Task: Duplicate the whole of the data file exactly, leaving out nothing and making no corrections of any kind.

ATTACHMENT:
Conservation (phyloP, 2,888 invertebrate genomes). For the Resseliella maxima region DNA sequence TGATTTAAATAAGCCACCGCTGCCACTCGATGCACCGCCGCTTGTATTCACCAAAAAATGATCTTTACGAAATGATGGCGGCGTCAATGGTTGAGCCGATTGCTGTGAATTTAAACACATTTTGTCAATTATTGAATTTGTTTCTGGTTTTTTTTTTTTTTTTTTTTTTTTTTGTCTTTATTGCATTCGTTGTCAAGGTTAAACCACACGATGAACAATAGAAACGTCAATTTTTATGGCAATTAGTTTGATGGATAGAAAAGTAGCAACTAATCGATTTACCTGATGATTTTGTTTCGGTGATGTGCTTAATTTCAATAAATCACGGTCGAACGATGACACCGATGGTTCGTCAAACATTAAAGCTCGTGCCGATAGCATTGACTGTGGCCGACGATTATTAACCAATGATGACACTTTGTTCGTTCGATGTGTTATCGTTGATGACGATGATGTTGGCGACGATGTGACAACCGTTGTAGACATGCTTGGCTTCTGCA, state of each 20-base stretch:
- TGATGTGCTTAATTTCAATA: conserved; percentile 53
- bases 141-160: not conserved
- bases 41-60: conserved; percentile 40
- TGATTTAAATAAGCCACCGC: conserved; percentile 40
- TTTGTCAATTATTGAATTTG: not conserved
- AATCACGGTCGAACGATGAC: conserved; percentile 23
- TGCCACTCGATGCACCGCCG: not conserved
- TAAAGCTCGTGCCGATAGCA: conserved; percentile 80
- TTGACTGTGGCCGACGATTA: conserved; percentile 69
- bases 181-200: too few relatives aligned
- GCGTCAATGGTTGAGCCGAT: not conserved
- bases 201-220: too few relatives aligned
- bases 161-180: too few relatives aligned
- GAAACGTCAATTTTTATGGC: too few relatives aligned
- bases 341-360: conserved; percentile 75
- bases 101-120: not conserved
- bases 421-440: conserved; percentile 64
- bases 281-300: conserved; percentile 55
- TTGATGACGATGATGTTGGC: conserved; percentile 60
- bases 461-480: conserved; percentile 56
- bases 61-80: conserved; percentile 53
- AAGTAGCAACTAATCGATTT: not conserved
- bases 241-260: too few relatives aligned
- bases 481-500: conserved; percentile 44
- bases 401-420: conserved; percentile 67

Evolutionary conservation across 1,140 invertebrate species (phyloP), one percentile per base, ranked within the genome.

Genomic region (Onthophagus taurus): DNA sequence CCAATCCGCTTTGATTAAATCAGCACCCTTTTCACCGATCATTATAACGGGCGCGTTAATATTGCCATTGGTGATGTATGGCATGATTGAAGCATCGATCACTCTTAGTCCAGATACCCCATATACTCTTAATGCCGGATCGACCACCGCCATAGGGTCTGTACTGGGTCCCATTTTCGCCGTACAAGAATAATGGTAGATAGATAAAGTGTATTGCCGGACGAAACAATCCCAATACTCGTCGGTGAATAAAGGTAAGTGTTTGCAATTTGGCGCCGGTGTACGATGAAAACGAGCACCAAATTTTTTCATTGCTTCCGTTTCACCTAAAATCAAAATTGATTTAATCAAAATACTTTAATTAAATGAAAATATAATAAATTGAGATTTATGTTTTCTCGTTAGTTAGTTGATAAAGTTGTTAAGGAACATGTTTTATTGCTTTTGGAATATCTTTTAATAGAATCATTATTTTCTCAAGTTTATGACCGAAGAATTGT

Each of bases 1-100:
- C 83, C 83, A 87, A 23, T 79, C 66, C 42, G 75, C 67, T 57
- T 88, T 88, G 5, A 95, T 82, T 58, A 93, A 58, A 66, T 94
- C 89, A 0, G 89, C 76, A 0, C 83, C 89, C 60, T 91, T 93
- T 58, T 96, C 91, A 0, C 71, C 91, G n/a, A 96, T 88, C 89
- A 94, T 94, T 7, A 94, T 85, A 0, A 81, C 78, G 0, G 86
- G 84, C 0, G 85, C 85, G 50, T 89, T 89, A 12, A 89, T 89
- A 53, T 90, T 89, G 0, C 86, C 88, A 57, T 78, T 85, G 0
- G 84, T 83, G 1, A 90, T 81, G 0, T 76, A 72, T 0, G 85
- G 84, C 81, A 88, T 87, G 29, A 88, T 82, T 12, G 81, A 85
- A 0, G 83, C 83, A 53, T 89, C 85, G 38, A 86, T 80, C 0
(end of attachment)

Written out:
Conservation (phyloP, 2,888 invertebrate genomes). For the Resseliella maxima region DNA sequence TGATTTAAATAAGCCACCGCTGCCACTCGATGCACCGCCGCTTGTATTCACCAAAAAATGATCTTTACGAAATGATGGCGGCGTCAATGGTTGAGCCGATTGCTGTGAATTTAAACACATTTTGTCAATTATTGAATTTGTTTCTGGTTTTTTTTTTTTTTTTTTTTTTTTTTGTCTTTATTGCATTCGTTGTCAAGGTTAAACCACACGATGAACAATAGAAACGTCAATTTTTATGGCAATTAGTTTGATGGATAGAAAAGTAGCAACTAATCGATTTACCTGATGATTTTGTTTCGGTGATGTGCTTAATTTCAATAAATCACGGTCGAACGATGACACCGATGGTTCGTCAAACATTAAAGCTCGTGCCGATAGCATTGACTGTGGCCGACGATTATTAACCAATGATGACACTTTGTTCGTTCGATGTGTTATCGTTGATGACGATGATGTTGGCGACGATGTGACAACCGTTGTAGACATGCTTGGCTTCTGCA, state of each 20-base stretch:
- TGATGTGCTTAATTTCAATA: conserved; percentile 53
- bases 141-160: not conserved
- bases 41-60: conserved; percentile 40
- TGATTTAAATAAGCCACCGC: conserved; percentile 40
- TTTGTCAATTATTGAATTTG: not conserved
- AATCACGGTCGAACGATGAC: conserved; percentile 23
- TGCCACTCGATGCACCGCCG: not conserved
- TAAAGCTCGTGCCGATAGCA: conserved; percentile 80
- TTGACTGTGGCCGACGATTA: conserved; percentile 69
- bases 181-200: too few relatives aligned
- GCGTCAATGGTTGAGCCGAT: not conserved
- bases 201-220: too few relatives aligned
- bases 161-180: too few relatives aligned
- GAAACGTCAATTTTTATGGC: too few relatives aligned
- bases 341-360: conserved; percentile 75
- bases 101-120: not conserved
- bases 421-440: conserved; percentile 64
- bases 281-300: conserved; percentile 55
- TTGATGACGATGATGTTGGC: conserved; percentile 60
- bases 461-480: conserved; percentile 56
- bases 61-80: conserved; percentile 53
- AAGTAGCAACTAATCGATTT: not conserved
- bases 241-260: too few relatives aligned
- bases 481-500: conserved; percentile 44
- bases 401-420: conserved; percentile 67

Evolutionary conservation across 1,140 invertebrate species (phyloP), one percentile per base, ranked within the genome.

Genomic region (Onthophagus taurus): DNA sequence CCAATCCGCTTTGATTAAATCAGCACCCTTTTCACCGATCATTATAACGGGCGCGTTAATATTGCCATTGGTGATGTATGGCATGATTGAAGCATCGATCACTCTTAGTCCAGATACCCCATATACTCTTAATGCCGGATCGACCACCGCCATAGGGTCTGTACTGGGTCCCATTTTCGCCGTACAAGAATAATGGTAGATAGATAAAGTGTATTGCCGGACGAAACAATCCCAATACTCGTCGGTGAATAAAGGTAAGTGTTTGCAATTTGGCGCCGGTGTACGATGAAAACGAGCACCAAATTTTTTCATTGCTTCCGTTTCACCTAAAATCAAAATTGATTTAATCAAAATACTTTAATTAAATGAAAATATAATAAATTGAGATTTATGTTTTCTCGTTAGTTAGTTGATAAAGTTGTTAAGGAACATGTTTTATTGCTTTTGGAATATCTTTTAATAGAATCATTATTTTCTCAAGTTTATGACCGAAGAATTGT

Each of bases 1-100:
- C 83, C 83, A 87, A 23, T 79, C 66, C 42, G 75, C 67, T 57
- T 88, T 88, G 5, A 95, T 82, T 58, A 93, A 58, A 66, T 94
- C 89, A 0, G 89, C 76, A 0, C 83, C 89, C 60, T 91, T 93
- T 58, T 96, C 91, A 0, C 71, C 91, G n/a, A 96, T 88, C 89
- A 94, T 94, T 7, A 94, T 85, A 0, A 81, C 78, G 0, G 86
- G 84, C 0, G 85, C 85, G 50, T 89, T 89, A 12, A 89, T 89
- A 53, T 90, T 89, G 0, C 86, C 88, A 57, T 78, T 85, G 0
- G 84, T 83, G 1, A 90, T 81, G 0, T 76, A 72, T 0, G 85
- G 84, C 81, A 88, T 87, G 29, A 88, T 82, T 12, G 81, A 85
- A 0, G 83, C 83, A 53, T 89, C 85, G 38, A 86, T 80, C 0